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Water Safety

Many kids love being around water, so it's important to know water safety at home, in the pool, or in open water.

Hard Facts

  • Drowning is the leading cause of injury-related death among children between 1 and 4 years old.
  • It's the third leading cause of unintentional injury-related death among children 19 and under.
  • Children less than a year old are more likely to drown at home in the bathtub or a bucket.

Top Water Safety Tips

  1. Watch kids when they are in or around water, without being distracted. Young children can drown in as little as one inch of water, so it's important to keep them within an arm's reach of an adult.
  2. Empty tubs, buckets, containers and kids' pools immediately after use. Store them upside down and out of children's reach.
  3. Close lids and doors. Keep toilet lids and doors to bathrooms and laundry rooms closed when not in use.
  4. Install fences around home pools. A pool fence should surround all sides of the pool and be at least four feet tall with self-closing and self-latching gates.
  5. Learn CPR and basic water rescue skills.

Water Safety by Age Group

Water Safety For Babies

Water Safety for Babies

Introducing your baby to water can be exciting. The important thing is to actively supervise your baby in and around water and to keep your baby's bath and play areas free from hazards.

Top Safety Tips

  1. Never leave your child unattended around water. We know it sounds strict, but there is no room for compromise on this one. Babies can drown in as little as one inch of water.
  2. Children in baby bath seats and rings must be watched every second. They can slip out of bath seats, fall out of baby tubs, or tip forward or sideways into the water and drown in seconds. The main problem is lack of supervision – usually for a short period of time.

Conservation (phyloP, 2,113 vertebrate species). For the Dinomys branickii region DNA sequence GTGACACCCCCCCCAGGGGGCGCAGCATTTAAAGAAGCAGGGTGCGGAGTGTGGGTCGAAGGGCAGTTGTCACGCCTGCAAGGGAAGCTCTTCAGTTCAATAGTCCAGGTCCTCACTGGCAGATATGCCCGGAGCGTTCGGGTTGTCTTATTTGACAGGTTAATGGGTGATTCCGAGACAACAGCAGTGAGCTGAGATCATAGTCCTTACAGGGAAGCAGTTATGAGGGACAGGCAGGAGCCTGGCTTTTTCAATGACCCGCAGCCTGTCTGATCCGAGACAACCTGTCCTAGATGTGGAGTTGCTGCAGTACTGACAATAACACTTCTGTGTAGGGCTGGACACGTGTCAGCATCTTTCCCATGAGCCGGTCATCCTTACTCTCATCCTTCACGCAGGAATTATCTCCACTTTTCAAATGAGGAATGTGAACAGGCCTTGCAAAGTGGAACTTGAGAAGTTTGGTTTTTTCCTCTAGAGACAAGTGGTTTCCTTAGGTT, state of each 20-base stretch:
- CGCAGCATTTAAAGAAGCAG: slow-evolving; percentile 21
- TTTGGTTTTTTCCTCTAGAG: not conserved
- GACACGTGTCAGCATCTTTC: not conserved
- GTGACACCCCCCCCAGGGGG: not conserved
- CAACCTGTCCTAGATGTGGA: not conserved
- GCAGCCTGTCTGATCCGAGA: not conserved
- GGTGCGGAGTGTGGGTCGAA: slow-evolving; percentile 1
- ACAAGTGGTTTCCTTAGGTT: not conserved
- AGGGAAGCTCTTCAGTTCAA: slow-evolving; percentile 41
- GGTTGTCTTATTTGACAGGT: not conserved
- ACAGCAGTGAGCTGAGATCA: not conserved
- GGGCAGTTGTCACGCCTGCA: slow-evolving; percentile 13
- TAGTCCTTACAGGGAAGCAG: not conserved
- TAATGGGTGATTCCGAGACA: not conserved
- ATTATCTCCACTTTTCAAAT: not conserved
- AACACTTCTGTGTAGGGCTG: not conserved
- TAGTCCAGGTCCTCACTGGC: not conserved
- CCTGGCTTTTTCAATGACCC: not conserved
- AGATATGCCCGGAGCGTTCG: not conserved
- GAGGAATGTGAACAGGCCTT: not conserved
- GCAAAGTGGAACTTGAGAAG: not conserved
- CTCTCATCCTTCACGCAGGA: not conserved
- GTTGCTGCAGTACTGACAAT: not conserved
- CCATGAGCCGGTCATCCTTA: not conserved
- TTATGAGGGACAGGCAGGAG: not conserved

3. Keep toilet lids closed and use toilet seat locks to prevent drowning. Keep doors to bathrooms and laundry rooms closed.
  4. Empty all tubs, buckets, containers and wading pools immediately after use. Store them upside down and out of children’s reach.
  5. When using inflatable or portable pools remember to empty them immediately after use. Store them upside down and out of children’s reach. These types of pools can pose a drowning risk.
  6. New parents have a million things to do, but learning CPR should be on the top of the list. It will give you tremendous peace of mind – and the more peace of mind you have as a parent, the better.

Water Safety For Little Kids

Water Safety for Little Kids

Water is so much more exciting now that your little kid can splash and swim and dunk his or her head. It's also a time when active supervision and basic childproofing is critical - no exceptions. The best part is it's a great way to connect with your child with no distractions.

Top Safety Tips

  1. Keep toilet lids closed and use toilet seat locks to prevent drowning. Keep doors to bathrooms and laundry rooms closed.
  2. Never leave your child unattended around water. We know it sounds strict, but there is no room for compromise on this one. Babies can drown in as little as one inch of water.
  3. A swimming pool is a ton of fun for you and your kids. Make sure backyard pools have four-sided fencing that's at least 4 feet high and a self-closing, self-latching gate to prevent a child from wandering into the pool area unsupervised.